You’re Invited to ‘Honor the Ocean’ and MPAs at Zuma
From native storytelling to underwater ROV exploration, this weekend’s Marine Protected Area celebration at Zuma has plenty to offer, writes guest blogger Melina Watts.
When ocean systems are allowed to function, the beauty of the sea generates life and vitality. Marine Protected Area are protected underwater parks and have become a powerful tool for healing the world’s oceans.
Thanks to the hard work of many committed people, the state of California has established safe havens near Point Dume, Palos Verdes Peninsula and Catalina Island. Vulnerable species, pressured by overfishing and other human impacts, now have a chance to recover and breed.
Like terrestrial wildlife preserves, MPAs only succeed in protecting marine life if they are supported by the people who live, recreate and work in or near the MPA. We are reaching out to community members, tourists, surfers, fishers and students to celebrate these special places, our own “Yosemites of the Sea.”
The diverse members of the Collaborative bring unique expertise to the event. The day will begin with a Chumash blessing ceremony next to a tomol, a hand-constructed canoe, to connect to marine traditions that have existed for millennia. Midday storytelling by Tongva and Chumash elders will share the ecological and spiritual connection to the sea that flows through both Chumash and Tongva cultures.
Using recreation as a tool to connect guests to marine protection, Malibu Makos Surf Club will offer free surf lessons adjacent to the event. Los Angeles County Lifeguards will teach sidewalk CPR, and allow guests to check out the lifeguard longboards.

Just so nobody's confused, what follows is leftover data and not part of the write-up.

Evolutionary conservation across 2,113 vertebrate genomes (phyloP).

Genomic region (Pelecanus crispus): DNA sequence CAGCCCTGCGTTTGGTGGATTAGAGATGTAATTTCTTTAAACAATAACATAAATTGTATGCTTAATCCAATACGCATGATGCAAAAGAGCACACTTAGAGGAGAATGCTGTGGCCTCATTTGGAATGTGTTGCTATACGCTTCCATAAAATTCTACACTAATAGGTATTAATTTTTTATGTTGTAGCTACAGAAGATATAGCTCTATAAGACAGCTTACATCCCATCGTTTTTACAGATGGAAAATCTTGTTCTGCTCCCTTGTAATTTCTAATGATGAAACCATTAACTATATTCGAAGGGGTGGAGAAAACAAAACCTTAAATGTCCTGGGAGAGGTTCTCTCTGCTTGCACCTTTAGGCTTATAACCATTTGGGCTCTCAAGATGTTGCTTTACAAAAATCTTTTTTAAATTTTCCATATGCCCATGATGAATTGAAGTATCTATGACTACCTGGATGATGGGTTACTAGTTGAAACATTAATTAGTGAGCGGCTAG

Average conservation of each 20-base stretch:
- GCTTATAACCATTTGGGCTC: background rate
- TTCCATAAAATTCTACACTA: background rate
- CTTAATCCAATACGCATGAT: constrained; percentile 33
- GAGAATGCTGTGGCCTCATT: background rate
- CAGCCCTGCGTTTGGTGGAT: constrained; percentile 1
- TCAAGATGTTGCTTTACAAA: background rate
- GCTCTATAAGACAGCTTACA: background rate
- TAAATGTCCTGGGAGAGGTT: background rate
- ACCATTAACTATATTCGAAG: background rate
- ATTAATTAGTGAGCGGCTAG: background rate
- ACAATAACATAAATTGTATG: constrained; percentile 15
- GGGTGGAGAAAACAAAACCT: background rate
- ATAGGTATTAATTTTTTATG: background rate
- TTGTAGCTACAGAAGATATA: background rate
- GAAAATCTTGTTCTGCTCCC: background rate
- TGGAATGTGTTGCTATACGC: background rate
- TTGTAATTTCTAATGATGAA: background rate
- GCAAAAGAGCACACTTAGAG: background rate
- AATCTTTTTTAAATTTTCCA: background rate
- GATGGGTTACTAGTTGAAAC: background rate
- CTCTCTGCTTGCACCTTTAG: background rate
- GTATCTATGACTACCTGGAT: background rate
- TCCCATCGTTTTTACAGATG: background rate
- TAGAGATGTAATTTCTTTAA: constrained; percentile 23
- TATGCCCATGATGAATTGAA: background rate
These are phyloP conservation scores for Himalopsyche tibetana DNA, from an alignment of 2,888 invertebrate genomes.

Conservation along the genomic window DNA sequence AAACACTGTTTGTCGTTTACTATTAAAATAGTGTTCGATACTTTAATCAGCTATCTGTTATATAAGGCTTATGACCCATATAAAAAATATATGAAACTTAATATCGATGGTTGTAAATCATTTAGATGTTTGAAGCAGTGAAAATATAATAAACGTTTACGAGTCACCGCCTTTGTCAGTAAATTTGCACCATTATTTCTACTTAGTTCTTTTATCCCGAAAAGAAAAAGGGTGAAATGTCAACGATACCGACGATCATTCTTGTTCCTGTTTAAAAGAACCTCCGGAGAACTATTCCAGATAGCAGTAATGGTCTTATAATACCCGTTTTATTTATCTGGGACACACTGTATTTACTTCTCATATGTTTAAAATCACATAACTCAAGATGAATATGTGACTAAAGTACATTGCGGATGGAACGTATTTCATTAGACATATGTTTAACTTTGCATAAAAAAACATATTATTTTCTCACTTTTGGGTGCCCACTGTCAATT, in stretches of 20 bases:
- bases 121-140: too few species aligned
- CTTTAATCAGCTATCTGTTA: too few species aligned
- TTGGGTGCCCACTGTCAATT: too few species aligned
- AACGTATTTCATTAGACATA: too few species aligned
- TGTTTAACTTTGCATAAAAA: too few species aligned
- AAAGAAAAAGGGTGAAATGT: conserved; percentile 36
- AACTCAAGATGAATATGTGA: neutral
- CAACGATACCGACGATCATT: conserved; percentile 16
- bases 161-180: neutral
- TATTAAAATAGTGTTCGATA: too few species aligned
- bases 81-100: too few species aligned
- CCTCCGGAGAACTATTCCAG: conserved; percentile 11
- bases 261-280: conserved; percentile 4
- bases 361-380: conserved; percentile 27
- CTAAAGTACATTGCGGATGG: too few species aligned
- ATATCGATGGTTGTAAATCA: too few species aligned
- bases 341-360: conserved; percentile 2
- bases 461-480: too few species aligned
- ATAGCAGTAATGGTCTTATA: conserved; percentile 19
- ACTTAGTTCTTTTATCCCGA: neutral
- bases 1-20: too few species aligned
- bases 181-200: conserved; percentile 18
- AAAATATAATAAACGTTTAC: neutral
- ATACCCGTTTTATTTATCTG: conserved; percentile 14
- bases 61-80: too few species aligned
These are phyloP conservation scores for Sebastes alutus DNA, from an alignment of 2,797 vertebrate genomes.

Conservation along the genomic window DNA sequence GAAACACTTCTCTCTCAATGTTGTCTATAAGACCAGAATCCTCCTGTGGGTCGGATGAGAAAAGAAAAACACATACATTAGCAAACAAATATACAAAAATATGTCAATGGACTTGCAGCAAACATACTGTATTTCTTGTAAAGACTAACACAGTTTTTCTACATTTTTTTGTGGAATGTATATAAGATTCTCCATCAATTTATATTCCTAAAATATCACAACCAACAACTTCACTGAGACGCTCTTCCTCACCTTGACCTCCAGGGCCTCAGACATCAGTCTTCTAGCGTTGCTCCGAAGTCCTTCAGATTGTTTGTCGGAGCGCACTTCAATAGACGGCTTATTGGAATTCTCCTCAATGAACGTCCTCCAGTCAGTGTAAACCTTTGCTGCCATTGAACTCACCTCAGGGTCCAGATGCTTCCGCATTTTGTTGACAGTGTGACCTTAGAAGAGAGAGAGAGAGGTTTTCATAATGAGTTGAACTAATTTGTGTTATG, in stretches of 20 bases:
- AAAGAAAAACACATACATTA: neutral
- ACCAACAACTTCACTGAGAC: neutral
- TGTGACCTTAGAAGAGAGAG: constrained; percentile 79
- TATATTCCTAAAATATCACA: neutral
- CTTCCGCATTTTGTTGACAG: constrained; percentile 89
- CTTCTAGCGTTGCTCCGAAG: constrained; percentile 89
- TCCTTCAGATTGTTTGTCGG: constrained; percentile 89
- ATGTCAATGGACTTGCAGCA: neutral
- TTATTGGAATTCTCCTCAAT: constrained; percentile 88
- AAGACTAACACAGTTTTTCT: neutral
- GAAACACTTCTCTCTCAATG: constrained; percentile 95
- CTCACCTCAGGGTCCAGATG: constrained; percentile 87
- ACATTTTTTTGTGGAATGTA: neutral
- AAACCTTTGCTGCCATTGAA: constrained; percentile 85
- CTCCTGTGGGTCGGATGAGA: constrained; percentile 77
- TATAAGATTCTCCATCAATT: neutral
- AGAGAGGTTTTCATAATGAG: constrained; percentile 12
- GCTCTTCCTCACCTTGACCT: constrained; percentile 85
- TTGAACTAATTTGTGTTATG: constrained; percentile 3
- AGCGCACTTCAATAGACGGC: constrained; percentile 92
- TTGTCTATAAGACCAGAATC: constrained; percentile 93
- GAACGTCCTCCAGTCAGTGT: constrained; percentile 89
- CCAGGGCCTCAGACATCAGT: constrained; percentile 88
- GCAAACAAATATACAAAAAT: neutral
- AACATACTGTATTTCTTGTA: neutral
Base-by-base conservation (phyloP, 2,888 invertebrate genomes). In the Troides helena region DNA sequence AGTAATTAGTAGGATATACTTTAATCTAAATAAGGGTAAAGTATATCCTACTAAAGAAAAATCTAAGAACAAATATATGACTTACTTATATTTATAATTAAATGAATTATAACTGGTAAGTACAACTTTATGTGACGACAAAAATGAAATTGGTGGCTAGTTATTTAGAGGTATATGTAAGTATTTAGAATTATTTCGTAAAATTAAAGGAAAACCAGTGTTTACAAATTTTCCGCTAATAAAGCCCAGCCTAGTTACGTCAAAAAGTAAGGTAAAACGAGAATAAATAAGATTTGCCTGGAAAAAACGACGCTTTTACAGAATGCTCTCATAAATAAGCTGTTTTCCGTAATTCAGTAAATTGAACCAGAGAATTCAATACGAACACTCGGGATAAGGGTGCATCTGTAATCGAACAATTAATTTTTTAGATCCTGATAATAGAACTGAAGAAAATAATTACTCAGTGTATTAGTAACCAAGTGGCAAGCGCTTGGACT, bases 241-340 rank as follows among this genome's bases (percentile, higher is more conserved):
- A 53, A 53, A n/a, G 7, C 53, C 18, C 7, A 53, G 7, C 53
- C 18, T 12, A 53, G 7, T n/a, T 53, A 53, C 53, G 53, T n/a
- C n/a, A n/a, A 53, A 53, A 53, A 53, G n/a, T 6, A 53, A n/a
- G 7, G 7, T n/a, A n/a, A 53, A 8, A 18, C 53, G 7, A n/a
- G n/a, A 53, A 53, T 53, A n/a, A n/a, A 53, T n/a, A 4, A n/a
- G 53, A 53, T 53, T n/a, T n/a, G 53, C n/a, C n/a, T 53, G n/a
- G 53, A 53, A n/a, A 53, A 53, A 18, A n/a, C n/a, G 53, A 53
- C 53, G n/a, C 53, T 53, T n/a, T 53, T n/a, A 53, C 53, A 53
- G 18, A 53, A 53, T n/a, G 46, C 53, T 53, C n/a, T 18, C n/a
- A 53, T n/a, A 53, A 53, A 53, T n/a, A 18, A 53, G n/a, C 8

Given the driving need to preserve and restore marine biodiversity, Honor the Ocean offers a remarkable array of opportunities to learn on site about local marine life, including sea mammals, fish, algae, insects and birds.
Scientists and staff from the participating groups such as Heal the Bay, L.A. Waterkeeper, the Bay Foundation, California State Parks and the Cabrillo Marine Museum will offer natural history interpretation and talks. Via a beach walk, Linda Chilton from USC Sea Grant will teach citizen scientists how to use the iNaturalist app, which allows people to document and upload their discoveries in the wild. Heather Burdick will guide participants in a scavenger hunt.
Guests will have a unique chance to see state-of-the-art science in action. USC Sea Grant will bring a new underwater remotely operated vehicle. Attendees can see footage collected in Los Angeles County’s Marine Protected Areas. California Department of Fish and Wildlife will have a warden on site to explain MPA regulations, and offer free copies of the LA MPAs Fishing Guide.
Given that ocean health depends upon healthy watersheds, both the City of Malibu and Resource Conservation District of the Santa Monica Mountains will provide insights about how human activities on shore impact marine systems.
In northern Los Angeles County, local MPAs start at El Matador (just below County Line) and come all the way down to Paradise Cove. In this area there are two categories of MPAs: the Point Dume State Marine Reserve, and the Point Dume State Marine Conservation Area.
In the Point Dume reserve area, one of the most protective of MPA designations, all fishing and harvesting is prohibited. This area stretches from El Matador to Point Dume.
In the Point Dume conservation area, limited recreational and commercial fishing are allowed and fishing is regulated by the California Department of Fish and Wildlife. This area ranges from Point Dume to Paradise Cove.
Thinking globally, for the last three decades, countries around the world have created MPAs to protect marine environments and preserve biodiversity. Some 2.07% of the sea worldwide is now protected though some type of MPA.
If you plan to attend, please register for the event here. We hope you will join us in this celebration of marine life and First Nation culture!